Invention: New chemical (unnamed)
Inventor: Prof. Dennis Bayrock
Inventor’s location: Canada
The “booze industry” may have got a boost with the invention of a new chemical by University of Saskatchewan microbiology Professor Dennis Bayrock. Professor Bayrock’s new chemical is supposed to increase by a few percentage points the amount of ethanol and liquor produced in the fermentation process.
This could mean millions in profit per facility, when you consider the annual production. This chemical will also be useful to the biofuel industry, for the same reason.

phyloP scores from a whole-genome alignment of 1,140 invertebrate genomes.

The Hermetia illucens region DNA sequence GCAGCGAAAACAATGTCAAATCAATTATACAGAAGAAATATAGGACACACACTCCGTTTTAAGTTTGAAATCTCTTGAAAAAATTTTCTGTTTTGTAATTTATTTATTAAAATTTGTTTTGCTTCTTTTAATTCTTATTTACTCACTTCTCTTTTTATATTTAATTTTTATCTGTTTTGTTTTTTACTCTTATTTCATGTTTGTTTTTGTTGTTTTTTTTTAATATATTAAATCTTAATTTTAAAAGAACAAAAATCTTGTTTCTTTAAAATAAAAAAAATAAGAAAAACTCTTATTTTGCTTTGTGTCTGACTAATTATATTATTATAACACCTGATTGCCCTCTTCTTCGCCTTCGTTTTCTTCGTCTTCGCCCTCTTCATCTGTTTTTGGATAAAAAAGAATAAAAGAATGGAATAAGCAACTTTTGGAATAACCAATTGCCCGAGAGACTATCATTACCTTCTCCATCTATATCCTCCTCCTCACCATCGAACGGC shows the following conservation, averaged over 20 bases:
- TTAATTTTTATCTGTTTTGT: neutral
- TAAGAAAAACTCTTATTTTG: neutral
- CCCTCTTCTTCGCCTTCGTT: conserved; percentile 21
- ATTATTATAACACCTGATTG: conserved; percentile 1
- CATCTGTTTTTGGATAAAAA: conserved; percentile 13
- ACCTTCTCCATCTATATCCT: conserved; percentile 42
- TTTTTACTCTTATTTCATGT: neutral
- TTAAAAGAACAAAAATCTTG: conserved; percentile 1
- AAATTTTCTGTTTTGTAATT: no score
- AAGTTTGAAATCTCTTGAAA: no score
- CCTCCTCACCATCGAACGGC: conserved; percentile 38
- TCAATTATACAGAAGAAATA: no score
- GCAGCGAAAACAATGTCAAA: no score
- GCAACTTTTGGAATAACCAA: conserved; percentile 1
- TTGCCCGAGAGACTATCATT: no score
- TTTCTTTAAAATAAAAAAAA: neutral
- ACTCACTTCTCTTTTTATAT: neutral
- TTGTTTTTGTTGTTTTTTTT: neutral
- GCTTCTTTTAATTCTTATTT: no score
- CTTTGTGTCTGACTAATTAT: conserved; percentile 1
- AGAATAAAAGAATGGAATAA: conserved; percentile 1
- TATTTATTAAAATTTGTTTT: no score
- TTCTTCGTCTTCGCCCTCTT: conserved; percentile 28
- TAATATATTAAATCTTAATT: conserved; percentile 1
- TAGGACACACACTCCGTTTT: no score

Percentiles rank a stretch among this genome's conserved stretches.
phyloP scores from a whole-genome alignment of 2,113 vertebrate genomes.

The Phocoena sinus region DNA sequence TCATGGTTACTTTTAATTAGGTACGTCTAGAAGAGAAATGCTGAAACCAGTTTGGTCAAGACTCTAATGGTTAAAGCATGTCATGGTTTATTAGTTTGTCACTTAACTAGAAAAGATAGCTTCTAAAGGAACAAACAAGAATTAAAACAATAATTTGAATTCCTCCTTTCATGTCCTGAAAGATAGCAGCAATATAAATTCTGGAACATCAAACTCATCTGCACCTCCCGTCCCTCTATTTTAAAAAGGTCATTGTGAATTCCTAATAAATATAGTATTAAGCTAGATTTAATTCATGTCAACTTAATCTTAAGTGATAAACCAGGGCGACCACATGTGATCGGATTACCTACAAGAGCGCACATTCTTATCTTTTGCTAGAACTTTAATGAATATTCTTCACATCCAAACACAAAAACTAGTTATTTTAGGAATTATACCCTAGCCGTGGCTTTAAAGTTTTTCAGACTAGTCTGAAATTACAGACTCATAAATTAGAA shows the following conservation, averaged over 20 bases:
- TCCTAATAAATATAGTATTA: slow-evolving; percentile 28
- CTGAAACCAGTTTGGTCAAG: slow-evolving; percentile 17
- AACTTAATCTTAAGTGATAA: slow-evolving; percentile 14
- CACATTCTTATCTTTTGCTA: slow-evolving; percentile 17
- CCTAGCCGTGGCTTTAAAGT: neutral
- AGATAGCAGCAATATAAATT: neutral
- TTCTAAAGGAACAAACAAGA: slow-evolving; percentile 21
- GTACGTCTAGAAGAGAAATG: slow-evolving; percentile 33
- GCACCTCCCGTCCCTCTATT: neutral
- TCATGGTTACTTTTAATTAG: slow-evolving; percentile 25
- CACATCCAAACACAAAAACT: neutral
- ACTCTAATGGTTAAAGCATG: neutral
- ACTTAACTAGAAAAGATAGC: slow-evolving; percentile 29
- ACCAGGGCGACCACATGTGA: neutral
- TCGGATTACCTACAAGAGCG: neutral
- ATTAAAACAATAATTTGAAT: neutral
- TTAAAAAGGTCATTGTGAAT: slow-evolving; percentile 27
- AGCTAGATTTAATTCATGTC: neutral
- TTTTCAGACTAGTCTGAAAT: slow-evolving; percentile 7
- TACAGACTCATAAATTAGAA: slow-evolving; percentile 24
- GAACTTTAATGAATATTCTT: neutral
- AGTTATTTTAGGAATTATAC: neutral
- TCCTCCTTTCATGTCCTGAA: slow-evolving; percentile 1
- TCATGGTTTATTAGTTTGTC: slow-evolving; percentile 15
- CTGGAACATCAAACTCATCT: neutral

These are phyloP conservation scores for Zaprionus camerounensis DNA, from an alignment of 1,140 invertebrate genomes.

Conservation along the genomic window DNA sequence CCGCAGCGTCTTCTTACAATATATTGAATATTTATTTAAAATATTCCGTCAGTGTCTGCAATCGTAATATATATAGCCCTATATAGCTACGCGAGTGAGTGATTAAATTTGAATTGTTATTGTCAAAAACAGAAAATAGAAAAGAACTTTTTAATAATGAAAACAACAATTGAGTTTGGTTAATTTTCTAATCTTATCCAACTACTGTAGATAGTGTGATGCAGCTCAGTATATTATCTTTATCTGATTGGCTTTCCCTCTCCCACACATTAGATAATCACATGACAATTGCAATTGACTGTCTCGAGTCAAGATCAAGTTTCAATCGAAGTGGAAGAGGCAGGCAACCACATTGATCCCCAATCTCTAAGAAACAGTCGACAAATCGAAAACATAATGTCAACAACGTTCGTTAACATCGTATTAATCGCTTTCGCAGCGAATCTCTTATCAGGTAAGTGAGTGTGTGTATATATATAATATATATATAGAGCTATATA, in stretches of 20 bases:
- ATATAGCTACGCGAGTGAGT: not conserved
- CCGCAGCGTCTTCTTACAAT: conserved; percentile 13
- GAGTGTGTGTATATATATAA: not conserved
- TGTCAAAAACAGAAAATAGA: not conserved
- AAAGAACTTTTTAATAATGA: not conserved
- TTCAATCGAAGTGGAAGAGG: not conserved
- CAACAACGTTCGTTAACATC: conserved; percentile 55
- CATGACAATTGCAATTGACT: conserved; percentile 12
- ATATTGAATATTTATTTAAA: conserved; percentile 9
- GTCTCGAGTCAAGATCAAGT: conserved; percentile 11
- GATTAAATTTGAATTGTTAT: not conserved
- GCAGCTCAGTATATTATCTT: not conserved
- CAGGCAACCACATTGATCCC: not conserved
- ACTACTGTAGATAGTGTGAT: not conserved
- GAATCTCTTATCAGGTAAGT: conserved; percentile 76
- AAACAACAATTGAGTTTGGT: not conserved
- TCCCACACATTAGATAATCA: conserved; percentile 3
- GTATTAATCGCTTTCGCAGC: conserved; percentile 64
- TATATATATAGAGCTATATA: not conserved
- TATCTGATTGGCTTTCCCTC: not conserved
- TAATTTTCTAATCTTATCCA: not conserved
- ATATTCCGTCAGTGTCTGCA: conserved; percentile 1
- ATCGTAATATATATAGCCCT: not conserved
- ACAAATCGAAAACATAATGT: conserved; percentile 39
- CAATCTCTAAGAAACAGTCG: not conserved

According to the professor, his invention is the antibiotic for the infections in the production process, and has four major benefits:
- Better fuel
- Better yeast
- Better process
- Better booze (of course!)
Ethanol plants are biological in nature and bacteria is always an issue there. His invention, the new chemical, can be used during the production process to prevent bacteria from stealing the fermenting yeast’s sugars. Thus, the chances of contamination by bacteria are minimized. This results in an increase in the amount of ethanol/liquor, without altering the flavor (according to tests conducted by some major alcohol companies). Professor Bayrock has not named the chemical so far. The invention is supposed to enter the markets within three years or so.